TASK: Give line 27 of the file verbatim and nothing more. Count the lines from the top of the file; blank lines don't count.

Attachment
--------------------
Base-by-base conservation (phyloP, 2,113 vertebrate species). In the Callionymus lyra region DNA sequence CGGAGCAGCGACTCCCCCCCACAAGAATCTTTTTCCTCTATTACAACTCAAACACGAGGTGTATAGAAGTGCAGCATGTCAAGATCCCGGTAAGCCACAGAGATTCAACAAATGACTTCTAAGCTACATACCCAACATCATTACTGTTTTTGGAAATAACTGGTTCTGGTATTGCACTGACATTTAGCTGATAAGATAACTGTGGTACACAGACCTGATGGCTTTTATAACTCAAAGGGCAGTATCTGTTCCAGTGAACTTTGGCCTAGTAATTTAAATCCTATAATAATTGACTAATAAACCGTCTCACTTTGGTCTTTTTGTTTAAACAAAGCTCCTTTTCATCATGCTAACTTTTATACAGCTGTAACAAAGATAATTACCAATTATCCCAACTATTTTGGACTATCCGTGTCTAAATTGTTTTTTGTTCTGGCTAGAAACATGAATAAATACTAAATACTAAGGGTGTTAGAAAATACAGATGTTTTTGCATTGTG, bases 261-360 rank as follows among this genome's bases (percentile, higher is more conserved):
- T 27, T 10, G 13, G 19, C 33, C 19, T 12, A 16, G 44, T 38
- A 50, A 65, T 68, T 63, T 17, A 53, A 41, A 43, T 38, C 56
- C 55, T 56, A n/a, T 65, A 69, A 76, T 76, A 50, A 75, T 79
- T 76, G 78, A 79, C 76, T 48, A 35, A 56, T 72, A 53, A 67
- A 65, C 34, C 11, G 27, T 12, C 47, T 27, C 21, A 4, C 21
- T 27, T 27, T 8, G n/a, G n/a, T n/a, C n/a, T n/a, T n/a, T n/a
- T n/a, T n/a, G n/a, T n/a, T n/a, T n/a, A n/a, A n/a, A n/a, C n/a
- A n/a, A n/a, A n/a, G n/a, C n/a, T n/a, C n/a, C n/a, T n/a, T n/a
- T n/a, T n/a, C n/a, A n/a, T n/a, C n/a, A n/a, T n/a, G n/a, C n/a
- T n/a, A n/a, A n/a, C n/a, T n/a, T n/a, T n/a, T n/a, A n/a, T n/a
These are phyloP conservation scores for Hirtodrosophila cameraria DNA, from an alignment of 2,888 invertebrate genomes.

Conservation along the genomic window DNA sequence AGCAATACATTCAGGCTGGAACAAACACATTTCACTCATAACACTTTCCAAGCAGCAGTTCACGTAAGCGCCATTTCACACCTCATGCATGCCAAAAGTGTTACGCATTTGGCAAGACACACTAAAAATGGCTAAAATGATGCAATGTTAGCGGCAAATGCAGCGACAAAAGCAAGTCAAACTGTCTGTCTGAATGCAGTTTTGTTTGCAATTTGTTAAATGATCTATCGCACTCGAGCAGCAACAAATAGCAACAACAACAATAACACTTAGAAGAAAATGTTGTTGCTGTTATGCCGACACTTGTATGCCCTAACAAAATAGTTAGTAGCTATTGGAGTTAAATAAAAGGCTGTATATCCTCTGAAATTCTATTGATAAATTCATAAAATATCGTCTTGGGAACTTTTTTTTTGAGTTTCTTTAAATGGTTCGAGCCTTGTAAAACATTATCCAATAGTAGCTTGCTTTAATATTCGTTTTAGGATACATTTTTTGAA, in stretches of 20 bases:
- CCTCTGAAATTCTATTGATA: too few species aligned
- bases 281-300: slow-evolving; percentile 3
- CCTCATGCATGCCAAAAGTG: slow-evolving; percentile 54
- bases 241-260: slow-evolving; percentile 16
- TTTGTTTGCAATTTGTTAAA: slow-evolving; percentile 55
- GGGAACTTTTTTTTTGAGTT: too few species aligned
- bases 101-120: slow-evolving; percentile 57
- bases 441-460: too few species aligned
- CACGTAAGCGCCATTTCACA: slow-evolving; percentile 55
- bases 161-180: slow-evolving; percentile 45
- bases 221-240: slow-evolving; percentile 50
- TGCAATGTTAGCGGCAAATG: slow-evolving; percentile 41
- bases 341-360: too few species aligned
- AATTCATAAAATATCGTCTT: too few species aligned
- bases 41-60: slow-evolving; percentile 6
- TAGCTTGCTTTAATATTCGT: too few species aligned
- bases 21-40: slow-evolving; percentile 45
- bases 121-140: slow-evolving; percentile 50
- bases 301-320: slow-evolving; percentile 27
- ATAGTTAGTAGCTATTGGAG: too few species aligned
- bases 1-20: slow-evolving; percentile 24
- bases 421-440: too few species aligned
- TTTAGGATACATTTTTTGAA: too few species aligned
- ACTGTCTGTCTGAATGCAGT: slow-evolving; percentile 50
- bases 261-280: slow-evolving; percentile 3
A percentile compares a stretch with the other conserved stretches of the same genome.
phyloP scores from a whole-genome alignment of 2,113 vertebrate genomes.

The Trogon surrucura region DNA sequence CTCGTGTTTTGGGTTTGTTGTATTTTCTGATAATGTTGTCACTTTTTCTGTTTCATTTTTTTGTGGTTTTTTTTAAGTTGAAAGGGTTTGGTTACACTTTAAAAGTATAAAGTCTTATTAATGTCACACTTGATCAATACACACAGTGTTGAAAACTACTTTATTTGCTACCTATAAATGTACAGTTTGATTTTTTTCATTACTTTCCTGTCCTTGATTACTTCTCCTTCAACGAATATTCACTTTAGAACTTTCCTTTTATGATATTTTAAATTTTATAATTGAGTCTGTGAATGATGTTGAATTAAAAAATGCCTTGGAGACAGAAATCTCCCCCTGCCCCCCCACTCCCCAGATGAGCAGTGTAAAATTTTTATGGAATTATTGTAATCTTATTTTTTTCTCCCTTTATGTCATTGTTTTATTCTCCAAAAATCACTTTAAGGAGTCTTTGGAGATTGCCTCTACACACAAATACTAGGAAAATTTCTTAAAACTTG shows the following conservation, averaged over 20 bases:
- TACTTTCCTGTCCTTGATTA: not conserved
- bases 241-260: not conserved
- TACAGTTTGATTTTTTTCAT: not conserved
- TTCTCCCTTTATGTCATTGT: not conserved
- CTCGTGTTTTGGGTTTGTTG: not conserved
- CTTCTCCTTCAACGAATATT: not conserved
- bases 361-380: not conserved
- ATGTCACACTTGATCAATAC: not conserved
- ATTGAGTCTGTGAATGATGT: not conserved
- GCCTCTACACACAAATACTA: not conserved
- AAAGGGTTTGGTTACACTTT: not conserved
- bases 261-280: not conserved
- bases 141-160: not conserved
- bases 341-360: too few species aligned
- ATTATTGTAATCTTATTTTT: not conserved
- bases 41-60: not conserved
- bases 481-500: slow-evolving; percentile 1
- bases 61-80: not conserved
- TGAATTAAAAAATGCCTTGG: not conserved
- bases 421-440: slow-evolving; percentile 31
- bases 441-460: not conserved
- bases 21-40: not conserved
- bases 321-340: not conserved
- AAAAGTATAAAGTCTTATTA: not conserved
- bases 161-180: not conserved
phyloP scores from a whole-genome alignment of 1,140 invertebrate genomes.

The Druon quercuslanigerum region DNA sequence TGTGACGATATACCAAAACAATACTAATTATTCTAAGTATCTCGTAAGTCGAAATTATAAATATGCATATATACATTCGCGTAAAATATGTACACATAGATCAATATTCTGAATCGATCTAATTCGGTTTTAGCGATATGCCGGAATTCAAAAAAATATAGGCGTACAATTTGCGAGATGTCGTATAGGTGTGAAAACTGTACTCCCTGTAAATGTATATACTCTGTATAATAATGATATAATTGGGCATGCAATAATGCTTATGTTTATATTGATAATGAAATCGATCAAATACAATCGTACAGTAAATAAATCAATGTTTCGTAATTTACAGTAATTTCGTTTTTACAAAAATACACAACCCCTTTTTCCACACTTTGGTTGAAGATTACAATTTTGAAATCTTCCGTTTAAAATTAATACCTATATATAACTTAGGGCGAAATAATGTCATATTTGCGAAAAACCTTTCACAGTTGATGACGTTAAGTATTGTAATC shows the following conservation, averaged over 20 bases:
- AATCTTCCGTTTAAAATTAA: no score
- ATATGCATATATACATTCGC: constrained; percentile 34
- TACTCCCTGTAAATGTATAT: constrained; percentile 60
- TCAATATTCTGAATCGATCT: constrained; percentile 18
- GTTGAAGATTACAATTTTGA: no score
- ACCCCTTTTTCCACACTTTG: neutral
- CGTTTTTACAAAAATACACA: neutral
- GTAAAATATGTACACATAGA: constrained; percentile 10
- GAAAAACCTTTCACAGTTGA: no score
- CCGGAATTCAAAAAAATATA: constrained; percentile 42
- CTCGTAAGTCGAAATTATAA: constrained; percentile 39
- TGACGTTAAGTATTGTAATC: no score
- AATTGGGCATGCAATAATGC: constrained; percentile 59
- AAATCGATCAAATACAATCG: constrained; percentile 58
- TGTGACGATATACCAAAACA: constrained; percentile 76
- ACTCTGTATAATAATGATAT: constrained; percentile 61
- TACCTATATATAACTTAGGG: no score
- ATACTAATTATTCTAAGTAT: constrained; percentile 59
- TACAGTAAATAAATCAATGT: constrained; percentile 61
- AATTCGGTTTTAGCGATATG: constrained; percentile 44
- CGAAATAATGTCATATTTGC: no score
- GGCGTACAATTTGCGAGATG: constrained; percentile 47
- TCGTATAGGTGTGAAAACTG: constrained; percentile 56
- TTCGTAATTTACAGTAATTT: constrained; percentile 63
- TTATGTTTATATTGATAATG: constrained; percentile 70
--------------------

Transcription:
- AATTCATAAAATATCGTCTT: too few species aligned